Seven Barbecue Survival Tips

Article posted in: Diet & Nutrition

At long last, Memorial Day Weekend is here. For many of us, it’s a three-day weekend that kicks off the summer—and barbecue season. So grills will be fired up in earnest, friends and family will gather and food will be abundant. But that doesn’t mean your diet is going to be derailed. Just follow these seven simple barbecue survival tips and learn how to navigate all those BBQ foods and drinks. Then watch yourself thrive at barbecues this holiday weekend—and all summer long.

Speak Up You wouldn’t hesitate to make special requests at a restaurant, right? Do the same with friends and family. After all, they get what you’re trying to accomplish by living healthier. So when your friend tries to slather your chicken with barbecue sauce, decline. When your dad wants to eliminate all white space on your plate, ask him to cut back. A simple two-letter word goes a long way.

Bring Your Own Food Perhaps the easiest way to remain on program at a barbecue is to stay in control—and what better way to do that than to take your own food? Bring lower-fat versions of your favorite BBQ staples like burgers and hot dogs and add them right to the grill.

Limit the extras Condiments like ketchup and mustard are OK, but your aunt’s coleslaw or your mom’s famous potato salad may not be. Be smart about your choices, and if you indulge in something that’s not that healthy, go small.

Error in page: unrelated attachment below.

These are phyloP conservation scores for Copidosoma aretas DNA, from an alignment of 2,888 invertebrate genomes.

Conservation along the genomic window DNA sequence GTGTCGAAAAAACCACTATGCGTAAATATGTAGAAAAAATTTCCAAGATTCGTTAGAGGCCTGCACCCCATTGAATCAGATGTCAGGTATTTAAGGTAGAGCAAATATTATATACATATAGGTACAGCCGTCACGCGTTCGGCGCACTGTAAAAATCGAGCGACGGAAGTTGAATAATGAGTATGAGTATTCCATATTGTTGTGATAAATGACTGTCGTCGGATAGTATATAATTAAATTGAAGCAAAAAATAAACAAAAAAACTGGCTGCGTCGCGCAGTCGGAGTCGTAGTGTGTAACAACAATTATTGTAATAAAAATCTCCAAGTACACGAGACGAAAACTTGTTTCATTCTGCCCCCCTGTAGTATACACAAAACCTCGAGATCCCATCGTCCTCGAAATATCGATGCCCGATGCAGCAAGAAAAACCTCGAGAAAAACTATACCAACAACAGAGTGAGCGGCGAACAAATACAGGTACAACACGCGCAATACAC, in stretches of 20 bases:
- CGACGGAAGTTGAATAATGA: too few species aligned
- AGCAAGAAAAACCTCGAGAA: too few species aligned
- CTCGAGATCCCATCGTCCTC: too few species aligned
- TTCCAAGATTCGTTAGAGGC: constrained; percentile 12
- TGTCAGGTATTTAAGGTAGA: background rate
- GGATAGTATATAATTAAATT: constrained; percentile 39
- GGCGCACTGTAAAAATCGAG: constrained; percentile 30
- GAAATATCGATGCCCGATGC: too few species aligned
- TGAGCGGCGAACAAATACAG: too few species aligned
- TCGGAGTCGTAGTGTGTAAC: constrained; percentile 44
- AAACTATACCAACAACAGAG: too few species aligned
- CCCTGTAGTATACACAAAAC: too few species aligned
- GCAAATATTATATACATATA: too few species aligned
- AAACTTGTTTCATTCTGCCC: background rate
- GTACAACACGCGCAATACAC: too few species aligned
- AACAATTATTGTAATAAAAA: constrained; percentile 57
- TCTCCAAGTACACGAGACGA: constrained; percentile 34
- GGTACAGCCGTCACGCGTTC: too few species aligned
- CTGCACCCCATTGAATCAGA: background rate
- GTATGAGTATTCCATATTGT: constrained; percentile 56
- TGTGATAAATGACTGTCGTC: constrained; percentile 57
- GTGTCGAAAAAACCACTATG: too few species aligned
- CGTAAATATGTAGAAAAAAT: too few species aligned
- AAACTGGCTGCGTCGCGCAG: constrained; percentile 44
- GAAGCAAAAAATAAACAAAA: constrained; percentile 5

Focus on fruit and veggies Want some cookout food that’s both good for you and bursting with flavor? Then veg out. Try some tomatoes, pickles, onions, tomatoes and peppers (the latter of which are great grilled, by the way). Enjoy fresh fruit; it’s both tasty and refreshing—but be wary of watermelon, which is high-glycemic even though it’s mostly water.

Hydrate It may well be hot, so drinking plenty of water is a given. And we do mean water—not alcohol, and not soda, which can actually make you thirstier and hungrier. In contrast, water will help you stay quenched and full.

Stay active As tempting as it is to sit in a lawn chair and soak in the sun, that may not be so good for your health. Your best bet is to keep moving, even if it’s just a little bit, such as walking around or standing to chat, because being sedentary minimizes the amount you’re burning off, and increases the odds that you’ll just keep eating.

Remember It’s Memorial Day Weekend. It’s a time to remember loved ones and honor those who gave all. While you’re at it, remember why you go to barbecues in the first place—it’s about who you’re with, not how much you eat.